Ozone layer, a shield against UV rays

Ozone is a protective shield from UV rays. Damaging it means damaging the environment and our health.

Ozone is a gas consisting of three oxygen molecules (O3) instead of two (O2) like the oxygen we breathe.


Generally, ozone is present in the atmosphere in small amounts, in a layer 10 to 60 kilometres above the earth (ozonosphere) and in close proximity to the ground.


The ozone layer serves as protective shield against ultraviolet (UV) rays.


The formation of ozone at low altitudes is mainly due to two factors:

  • Electric discharge (lightning);
  • Reactions with nitrogen oxide molecules coming from the vehicles’ downpipes and thermal power stations.


In the ozonosphere, ozone is formed when a molecule of oxygen (O2) is split by UV rays so that oxygen atoms can combine with another molecule to make a molecule of ozone (O+O+O = O3), which, in turn, is split by UV rays in one molecule of oxygen and one free molecule (O2+O), which, back in circulation, pass through this process forever absorbing UV rays. The layer where these reactions are more likely to happen is 25 km above the earth, in the stratosphere.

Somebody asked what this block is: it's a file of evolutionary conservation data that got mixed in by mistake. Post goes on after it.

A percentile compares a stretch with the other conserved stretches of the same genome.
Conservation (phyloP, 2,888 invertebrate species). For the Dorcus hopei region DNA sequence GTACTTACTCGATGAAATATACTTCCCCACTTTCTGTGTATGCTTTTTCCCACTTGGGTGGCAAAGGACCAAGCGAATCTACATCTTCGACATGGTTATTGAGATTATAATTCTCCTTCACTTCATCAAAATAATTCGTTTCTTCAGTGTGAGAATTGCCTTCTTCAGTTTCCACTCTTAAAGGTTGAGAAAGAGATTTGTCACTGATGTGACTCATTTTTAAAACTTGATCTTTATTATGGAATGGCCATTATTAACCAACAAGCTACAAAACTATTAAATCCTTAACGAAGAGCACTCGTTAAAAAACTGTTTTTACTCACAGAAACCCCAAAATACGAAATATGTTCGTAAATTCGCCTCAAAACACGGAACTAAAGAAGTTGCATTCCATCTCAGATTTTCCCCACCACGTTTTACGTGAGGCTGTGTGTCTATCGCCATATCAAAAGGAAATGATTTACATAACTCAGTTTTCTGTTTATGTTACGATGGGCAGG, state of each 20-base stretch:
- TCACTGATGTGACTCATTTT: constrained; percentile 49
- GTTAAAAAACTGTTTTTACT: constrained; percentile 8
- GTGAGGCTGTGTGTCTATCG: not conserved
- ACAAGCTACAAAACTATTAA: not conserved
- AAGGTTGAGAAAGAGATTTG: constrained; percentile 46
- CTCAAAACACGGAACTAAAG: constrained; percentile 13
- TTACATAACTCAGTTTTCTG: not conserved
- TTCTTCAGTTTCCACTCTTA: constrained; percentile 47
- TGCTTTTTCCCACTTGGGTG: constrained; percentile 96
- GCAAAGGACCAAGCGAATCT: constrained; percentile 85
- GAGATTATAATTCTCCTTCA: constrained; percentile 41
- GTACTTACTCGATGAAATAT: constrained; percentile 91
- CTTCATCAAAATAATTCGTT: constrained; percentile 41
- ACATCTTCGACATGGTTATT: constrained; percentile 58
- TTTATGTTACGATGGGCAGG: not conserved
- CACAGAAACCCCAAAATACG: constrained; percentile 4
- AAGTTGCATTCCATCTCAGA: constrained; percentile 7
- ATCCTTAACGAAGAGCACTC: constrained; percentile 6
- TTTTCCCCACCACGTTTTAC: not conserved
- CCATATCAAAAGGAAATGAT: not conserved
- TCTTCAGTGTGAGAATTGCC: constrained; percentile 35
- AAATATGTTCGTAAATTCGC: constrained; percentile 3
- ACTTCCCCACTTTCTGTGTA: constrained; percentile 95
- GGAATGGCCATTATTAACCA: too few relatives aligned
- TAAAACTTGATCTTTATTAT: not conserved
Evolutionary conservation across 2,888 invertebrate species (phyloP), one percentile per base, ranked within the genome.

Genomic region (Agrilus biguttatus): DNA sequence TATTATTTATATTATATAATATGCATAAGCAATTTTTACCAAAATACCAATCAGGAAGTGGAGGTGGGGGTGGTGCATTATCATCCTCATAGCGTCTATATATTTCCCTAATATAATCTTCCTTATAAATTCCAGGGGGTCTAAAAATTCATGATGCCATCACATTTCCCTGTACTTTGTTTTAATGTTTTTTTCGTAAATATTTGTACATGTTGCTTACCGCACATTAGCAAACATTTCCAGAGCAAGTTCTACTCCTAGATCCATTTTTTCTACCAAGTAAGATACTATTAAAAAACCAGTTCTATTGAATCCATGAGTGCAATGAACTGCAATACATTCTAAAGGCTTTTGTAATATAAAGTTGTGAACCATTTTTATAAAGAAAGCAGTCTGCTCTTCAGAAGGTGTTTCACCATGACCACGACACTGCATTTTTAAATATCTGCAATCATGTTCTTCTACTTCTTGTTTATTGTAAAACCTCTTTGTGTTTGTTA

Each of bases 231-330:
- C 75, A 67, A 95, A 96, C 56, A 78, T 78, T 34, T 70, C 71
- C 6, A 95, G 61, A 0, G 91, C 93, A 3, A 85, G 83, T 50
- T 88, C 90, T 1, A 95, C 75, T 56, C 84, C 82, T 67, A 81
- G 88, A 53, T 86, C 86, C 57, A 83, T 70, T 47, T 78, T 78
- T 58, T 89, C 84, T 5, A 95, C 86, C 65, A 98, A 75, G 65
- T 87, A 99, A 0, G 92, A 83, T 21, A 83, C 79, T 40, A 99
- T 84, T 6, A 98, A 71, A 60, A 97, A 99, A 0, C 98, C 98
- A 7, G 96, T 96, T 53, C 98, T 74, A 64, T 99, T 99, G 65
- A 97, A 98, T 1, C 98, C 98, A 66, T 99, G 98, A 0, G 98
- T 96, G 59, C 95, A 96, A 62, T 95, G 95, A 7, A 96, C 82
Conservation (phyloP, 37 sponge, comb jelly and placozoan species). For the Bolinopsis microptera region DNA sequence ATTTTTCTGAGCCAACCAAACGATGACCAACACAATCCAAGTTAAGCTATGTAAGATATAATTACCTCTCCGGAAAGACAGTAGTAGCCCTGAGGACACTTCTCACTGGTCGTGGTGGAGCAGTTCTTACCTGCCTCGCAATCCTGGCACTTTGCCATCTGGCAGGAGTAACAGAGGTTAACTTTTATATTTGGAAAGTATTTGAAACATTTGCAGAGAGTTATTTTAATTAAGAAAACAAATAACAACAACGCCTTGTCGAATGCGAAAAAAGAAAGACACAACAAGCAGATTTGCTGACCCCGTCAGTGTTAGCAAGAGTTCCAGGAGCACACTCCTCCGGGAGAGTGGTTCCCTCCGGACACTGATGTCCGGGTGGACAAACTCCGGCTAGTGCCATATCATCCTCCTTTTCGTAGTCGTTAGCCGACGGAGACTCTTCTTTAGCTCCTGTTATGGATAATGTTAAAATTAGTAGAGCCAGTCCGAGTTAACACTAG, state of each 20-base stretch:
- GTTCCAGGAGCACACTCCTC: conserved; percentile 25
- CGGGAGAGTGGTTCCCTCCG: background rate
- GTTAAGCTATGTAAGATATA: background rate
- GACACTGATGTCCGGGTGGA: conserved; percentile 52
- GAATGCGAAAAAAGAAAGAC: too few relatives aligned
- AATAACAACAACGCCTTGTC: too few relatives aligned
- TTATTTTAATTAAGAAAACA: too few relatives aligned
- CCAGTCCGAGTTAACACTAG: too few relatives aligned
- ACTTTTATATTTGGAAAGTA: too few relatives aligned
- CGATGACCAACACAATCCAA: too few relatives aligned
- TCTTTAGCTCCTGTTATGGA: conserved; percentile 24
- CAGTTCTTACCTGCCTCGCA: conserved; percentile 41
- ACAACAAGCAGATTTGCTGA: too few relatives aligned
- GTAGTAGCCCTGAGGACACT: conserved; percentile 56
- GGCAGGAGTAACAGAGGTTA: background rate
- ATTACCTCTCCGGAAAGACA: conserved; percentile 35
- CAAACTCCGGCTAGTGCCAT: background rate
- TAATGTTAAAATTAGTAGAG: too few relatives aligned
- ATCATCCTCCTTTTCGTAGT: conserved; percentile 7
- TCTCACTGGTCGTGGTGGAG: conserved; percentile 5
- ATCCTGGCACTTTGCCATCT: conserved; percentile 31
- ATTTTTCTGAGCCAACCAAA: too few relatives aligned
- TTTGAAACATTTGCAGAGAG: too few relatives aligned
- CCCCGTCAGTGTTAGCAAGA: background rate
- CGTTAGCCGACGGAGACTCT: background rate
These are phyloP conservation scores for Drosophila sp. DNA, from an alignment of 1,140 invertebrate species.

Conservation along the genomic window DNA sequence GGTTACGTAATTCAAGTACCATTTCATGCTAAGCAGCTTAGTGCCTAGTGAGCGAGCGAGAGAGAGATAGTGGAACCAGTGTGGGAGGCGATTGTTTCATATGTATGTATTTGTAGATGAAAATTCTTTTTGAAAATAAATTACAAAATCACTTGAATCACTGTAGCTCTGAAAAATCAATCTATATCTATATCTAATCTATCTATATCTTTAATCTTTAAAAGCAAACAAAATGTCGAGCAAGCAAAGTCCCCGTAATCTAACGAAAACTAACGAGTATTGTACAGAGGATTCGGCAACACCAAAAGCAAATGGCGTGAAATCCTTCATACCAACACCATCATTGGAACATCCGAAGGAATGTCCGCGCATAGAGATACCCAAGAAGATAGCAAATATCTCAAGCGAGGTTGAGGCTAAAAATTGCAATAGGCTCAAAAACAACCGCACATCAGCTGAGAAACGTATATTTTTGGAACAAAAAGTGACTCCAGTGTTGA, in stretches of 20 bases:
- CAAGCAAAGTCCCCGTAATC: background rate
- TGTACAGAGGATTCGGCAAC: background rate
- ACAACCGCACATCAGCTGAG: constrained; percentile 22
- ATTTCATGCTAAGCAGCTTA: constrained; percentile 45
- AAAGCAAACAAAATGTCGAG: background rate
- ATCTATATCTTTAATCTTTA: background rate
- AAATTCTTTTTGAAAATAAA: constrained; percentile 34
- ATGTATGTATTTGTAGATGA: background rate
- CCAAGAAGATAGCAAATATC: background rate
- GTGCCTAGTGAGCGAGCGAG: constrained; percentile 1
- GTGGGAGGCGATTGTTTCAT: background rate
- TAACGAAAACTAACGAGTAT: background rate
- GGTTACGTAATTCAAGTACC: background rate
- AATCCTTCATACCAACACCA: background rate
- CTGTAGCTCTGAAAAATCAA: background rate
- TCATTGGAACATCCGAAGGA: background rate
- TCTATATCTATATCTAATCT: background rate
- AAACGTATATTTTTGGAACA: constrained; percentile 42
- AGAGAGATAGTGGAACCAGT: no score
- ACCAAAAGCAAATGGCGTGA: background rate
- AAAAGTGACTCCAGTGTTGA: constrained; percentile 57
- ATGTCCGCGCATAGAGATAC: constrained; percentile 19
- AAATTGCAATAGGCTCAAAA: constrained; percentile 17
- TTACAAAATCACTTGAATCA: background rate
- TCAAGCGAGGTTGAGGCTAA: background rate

When ozone is missing or reduced, the UV light reaches directly the earth surface causing damages to flora (inhibiting the photosynthesis) and fauna, including human beings (skin cancer, eye injuries, weakening of the immune system etc). The explanation is simple: UV rays are harmful to living creatures because with their low wavelength they have high radiant energy.

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